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A life without scars... (Nick's Heart Journey)

On July 5th 2018 my whole world changed. At 25 I was diagnosed with Pulmonary Stenosis. Before I get into that I would like to introduce myself and my heart condition.


My name is Nicholas Kakoliris and I was born with a congenital heart defect. My exact condition was called Transposition of the Great Arteries. At birth I required 3 lots of heart surgeries, two of which were open heart surgeries. My first surgery was done the day I was born, January 15th, 1993. The doctors performed a non-invasive surgery named ‘Repair Septal Defect’. A couple of weeks later they performed an ‘Aortic and Pulmonary switch procedure.’ 30 days after that they fixed the coarctation of my aorta.


I do not know life without my scars. I grew up looking at myself having three noticeable scars. One, commonly known as the zipper, runs down my chest. Another, from my coarctation surgery, is on the left of my body, beginning at my shoulder blade and ending at my ribs. The third, an indented scar, sits below my zipper… this is where they had inserted a tube in me as a baby.

Baby Nick after surgery.

Reading this may have you feeling sorry for me or thinking that I had been dealt an unfair hand. The truth is though, my heart condition has never restricted me in any way shape or form. I have done and been able to do everything I have wanted to. I have competed in all sports successfully, ranging from soccer, cricket, rugby league, rugby union, Aussie Rules, weight lifting and Brazilian Jujitsu (BJJ). I have scored tries, goals, hit sixes, dead lifted over 180kg, bench pressed over 125kg, squatted more than 140kg and competed and won various medals in many state titles in combat sports.

When I was diagnosed, I was in the best shape of my life. I was the fittest and strongest I had ever been. I was deep into a training camp in preparation for a BJJ tournament that was being held in Sydney on July 28th and I was going there to win.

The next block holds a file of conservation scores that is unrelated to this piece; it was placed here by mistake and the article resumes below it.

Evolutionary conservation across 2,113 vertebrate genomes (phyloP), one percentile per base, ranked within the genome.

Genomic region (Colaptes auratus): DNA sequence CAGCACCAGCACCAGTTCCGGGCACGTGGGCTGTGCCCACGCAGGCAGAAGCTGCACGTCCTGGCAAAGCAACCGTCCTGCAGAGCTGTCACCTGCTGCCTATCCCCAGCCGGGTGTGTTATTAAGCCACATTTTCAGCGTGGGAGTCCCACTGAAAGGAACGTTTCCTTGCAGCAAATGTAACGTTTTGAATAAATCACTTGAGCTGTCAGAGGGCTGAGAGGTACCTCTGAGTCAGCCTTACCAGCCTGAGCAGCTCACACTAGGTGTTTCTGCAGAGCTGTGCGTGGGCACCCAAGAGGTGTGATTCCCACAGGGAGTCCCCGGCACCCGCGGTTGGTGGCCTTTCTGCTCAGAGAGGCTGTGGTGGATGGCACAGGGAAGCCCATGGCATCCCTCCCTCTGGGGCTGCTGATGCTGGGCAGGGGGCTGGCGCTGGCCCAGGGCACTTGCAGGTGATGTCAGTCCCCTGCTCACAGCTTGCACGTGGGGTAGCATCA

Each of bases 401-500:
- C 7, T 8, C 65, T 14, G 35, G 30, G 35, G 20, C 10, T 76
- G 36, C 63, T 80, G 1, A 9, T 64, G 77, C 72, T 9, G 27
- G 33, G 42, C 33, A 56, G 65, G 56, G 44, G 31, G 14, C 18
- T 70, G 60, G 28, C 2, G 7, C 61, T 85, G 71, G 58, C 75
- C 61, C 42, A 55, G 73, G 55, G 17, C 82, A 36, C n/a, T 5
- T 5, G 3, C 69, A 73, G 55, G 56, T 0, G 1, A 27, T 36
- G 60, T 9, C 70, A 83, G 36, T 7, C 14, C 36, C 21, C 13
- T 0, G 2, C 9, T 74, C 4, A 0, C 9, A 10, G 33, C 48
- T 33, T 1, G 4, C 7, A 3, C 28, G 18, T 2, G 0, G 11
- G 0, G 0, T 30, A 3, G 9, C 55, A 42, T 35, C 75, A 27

A few months before the tournament I organised a general check-up with my cardiologist. The cardiac team that look after me are based in Sydney and have treated me since birth. Even though I live in Adelaide now, I chose to keep seeing the same doctors. These doctors know me, my heart and my life goals.


When I went in for the appointment I expected to hear the usual “You’re all good Nick, keep doing what you’re doing, and I’ll see you in 18 months.” I wish this had been the case. After lying on the bed underneath the ultrasound for only a couple of minutes my cardiologist said “it’s not looking to good.” He took a few pictures, measured a few things in my heart and immediately organised an MRI scan for the next day. I suddenly began to panic. My whole life I had been receiving positive news about my heart and health whereas now I am being told I am unwell and needed an intervention. At the time of telling me he was unsure whether it was going to be open heart or a catheter procedure.

\ We then began talking about exercise. I told him that I was coming back to Sydney in a few weeks to compete in a state tournament for BJJ, and that all my flights and registration fees had been paid for. He stopped and paused for a second and said, “Look it is completely unsafe for you to compete in any high intensity sport, it could kill you.” Hearing these words completely destroyed me. At 25 I was being told I could die if I exercise. My whole life I have been active, fit and healthy. All my doctors and cardiac specialists, including this doctor had previously told me I had no restrictions and could do whatever I wanted.

I did receive some good news that day but it fell on deaf ears. My condition was treatable and, in time, I could expect to return to my life of no restriction and continue doing the activities I loved once again. While there was light at the end of the tunnel it was hard to see at the time. It was hard to move beyond the dark, consuming thoughts and fears that came with knowing I needed another heart surgery.


I think that was the very first night I cried myself to sleep.

Throughout this blog I will be detailing my whole experience regarding heart surgery. My ultimate goal is to return back to competing in BJJ and take this one step further by competing in Mixed Martial Arts (MMA) I am still young enough to pursue the sport and now I have a reason why. That reason is to show everyone that was born or has been diagnosed with a heart condition, that there is light at the end of the tunnel and that you can in fact live a healthy and wholesome life despite having a heart condition.



Nick competing in a BJJ competition.

I would like to thank Heart Support for giving me the opportunity to share my story.



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